Should Economic Developers Use Facebook?

Tuesday, March 22, 2016

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By Aaron Brossoit

Over the past few years there has been a significant evolution of social media as it has become more and more a routine part of our everyday lives. That has also been the case for social media in economic development. It is safe to say that the economic development industry does not change nearly as quickly as the social media technology, but it is valuable to take advantage of the opportunities presented, especially when many groups are not.

So what about Facebook? We are all quite familiar with the benefits of staying in touch with family, friends and that one guy from high school, but does it have an application for economic development? First, let’s look at the facts.

The Facts:

The Pew Research Center ( updated a report in 2015 of the social media usage across the country. Facebook Users represented 71% of all online adults. It showed pretty balanced usage across ages, genders, education and incomes. This comes in contrast to other social sites like twitter, which has a smaller, younger and urban demographic. LinkedIn commanded the older, higher educated and wealthier audience, but had a smaller user base overall with a very low showing in rural areas. No matter how you angle it, Facebook has the most active users in every demographic. My perspective on this topic is YES. Economic Developers should use Facebook, the audiences are there. But that does not mean that they should use it the same way they approach the other social media tools.

The Audiences:

People use Facebook much more socially than the other tools and although may be less likely to ‘professionally connect’ like on LinkedIN, there is still great opportunity.  Audiences we see interacting with our partner communities include stakeholders like board members and council members, business owners in the community and potential workforce. Board members and council members will engage on Facebook supporting their communities. Local businesses executives use Facebook to engage their community, employees and organizations. Another audience is talent that grew up in the community and may have left for college or another city that want to return to raise a family as they knew it.  This audience is more likely to connect through Facebook than other social sites and can be an excellent target of a ‘legacy recruitment’ campaign.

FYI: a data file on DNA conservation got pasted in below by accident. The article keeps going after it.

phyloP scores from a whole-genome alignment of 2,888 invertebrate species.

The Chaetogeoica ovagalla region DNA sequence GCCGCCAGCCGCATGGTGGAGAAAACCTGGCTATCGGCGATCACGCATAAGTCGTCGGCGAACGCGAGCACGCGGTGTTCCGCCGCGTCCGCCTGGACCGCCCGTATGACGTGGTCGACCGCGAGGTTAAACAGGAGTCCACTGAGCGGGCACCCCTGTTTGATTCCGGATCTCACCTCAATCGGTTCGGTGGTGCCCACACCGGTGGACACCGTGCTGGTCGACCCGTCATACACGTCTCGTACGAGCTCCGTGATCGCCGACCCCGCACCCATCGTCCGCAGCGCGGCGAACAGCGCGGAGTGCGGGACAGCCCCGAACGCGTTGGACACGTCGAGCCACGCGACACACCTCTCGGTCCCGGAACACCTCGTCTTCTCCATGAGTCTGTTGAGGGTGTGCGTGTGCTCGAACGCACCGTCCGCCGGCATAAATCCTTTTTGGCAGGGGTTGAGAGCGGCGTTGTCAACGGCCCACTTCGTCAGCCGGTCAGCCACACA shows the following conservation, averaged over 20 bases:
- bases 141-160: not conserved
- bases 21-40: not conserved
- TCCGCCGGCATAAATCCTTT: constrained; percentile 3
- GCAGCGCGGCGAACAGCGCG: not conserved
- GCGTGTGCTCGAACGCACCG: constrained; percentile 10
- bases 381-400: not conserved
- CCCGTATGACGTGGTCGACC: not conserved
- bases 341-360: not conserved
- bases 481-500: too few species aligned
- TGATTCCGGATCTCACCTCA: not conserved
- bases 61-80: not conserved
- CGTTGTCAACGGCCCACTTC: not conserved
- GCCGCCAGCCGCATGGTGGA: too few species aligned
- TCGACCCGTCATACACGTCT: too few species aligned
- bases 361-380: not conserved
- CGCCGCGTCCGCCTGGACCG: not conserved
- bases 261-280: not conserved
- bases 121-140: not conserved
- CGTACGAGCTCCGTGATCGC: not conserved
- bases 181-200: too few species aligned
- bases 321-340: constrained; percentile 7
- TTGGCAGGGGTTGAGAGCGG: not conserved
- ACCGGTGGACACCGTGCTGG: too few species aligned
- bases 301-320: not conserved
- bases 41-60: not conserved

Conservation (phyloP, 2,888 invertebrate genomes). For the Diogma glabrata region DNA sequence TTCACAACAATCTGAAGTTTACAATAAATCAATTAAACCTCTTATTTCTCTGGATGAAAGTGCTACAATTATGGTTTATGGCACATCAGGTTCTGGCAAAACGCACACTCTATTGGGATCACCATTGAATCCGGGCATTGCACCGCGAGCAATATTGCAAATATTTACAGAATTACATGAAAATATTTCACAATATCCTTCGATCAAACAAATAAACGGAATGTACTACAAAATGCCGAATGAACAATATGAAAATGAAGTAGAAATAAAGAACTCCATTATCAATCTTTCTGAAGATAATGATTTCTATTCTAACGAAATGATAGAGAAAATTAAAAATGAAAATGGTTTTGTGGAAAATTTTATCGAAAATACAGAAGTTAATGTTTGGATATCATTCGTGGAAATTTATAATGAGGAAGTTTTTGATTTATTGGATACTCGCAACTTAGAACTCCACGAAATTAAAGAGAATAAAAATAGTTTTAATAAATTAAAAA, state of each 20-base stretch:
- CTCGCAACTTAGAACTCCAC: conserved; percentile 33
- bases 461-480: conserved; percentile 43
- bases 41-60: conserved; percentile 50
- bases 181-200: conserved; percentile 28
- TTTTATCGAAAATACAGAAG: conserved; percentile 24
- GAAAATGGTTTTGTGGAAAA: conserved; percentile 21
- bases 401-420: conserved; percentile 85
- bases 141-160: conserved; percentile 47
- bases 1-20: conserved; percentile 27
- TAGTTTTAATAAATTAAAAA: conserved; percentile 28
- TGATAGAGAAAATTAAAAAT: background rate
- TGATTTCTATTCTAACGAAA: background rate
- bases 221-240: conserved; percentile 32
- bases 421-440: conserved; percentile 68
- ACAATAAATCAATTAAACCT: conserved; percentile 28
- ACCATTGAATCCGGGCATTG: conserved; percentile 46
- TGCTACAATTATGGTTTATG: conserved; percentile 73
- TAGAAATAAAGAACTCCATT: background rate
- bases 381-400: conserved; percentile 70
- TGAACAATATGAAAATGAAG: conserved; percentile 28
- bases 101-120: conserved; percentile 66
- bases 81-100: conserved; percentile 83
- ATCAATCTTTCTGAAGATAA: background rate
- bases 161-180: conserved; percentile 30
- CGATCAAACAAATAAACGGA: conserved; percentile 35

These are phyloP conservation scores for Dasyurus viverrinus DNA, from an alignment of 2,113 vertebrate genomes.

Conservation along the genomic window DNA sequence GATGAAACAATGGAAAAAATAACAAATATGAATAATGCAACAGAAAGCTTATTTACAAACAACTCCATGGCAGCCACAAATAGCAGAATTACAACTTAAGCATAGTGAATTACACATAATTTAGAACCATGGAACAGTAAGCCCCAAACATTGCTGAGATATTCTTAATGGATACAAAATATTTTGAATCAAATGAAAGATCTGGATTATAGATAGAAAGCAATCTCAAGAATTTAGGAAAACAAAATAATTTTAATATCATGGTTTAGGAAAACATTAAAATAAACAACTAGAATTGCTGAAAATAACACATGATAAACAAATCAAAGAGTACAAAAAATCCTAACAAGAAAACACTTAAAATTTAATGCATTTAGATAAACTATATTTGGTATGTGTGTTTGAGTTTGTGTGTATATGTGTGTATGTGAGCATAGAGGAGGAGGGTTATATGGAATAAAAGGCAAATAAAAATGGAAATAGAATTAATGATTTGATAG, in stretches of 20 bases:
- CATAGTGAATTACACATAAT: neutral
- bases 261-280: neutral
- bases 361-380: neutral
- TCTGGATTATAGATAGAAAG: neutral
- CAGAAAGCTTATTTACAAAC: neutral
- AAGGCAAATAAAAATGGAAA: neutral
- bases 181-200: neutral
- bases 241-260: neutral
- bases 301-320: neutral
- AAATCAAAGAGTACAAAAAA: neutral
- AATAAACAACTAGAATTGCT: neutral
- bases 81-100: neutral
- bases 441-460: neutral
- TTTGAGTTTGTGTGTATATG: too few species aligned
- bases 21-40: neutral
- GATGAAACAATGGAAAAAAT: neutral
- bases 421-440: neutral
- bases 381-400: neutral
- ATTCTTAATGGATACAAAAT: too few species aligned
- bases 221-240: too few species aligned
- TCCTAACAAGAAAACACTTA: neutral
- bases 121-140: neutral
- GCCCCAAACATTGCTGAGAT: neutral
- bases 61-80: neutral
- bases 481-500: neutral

The Content:

Knowing these audiences gives us direction on the best content to share. It is nice to share information on the assets and profile data of the community keeping stakeholders and businesses educated. But the most engagement comes from posts that carry a social or emotional tie to the community. These include community and business events, any manner of success story, new business relocations and expansions, ground breaking ceremonies, etc. These types of posts generate support, likes and comments from the community and increase the likeliness of them sharing it with others. This gives the economic development organization the dual benefit of creating awareness and being a good source of information for these important audiences.

The quality of the content matters in engaging the audiences and it helps a lot to support the posts with an image, or even better, a video. When users do comment and engage the posts, it is important to interact in a timely manner and address all comments in a professional way.

Ad Campaigns:

When starting out a new Facebook page, it can be daunting to build up a following. There are good practices to apply including link reciprocity with the businesses and organizations in your community, pushing it on your economic development websites and others. One strategy we have found can quickly build an audience is through an ad campaign. Facebook has many criteria that can be set to place ads by location, demographics and profile data to get in front of the right audiences. One feature of their ad system is running a ‘friends of friends’ campaign, where your ad is shown to friends of people that are already ‘likes’ on your page. This is presented to their network as an organization their ‘friend’ already likes. Even short campaigns of 3-4 months can produce a healthy following.

Facebook is here to stay and will continue evolving as the majority of online adults keep it active. Outside of just business attraction, economic development has a lot to gain engaging their communities through Facebook. My recommendation is to stay on Facebook and the other tools too, but keep your message focused for the most impact. Till the next big change…




Golden Shovel Agency

Category: Blog, Economic Development

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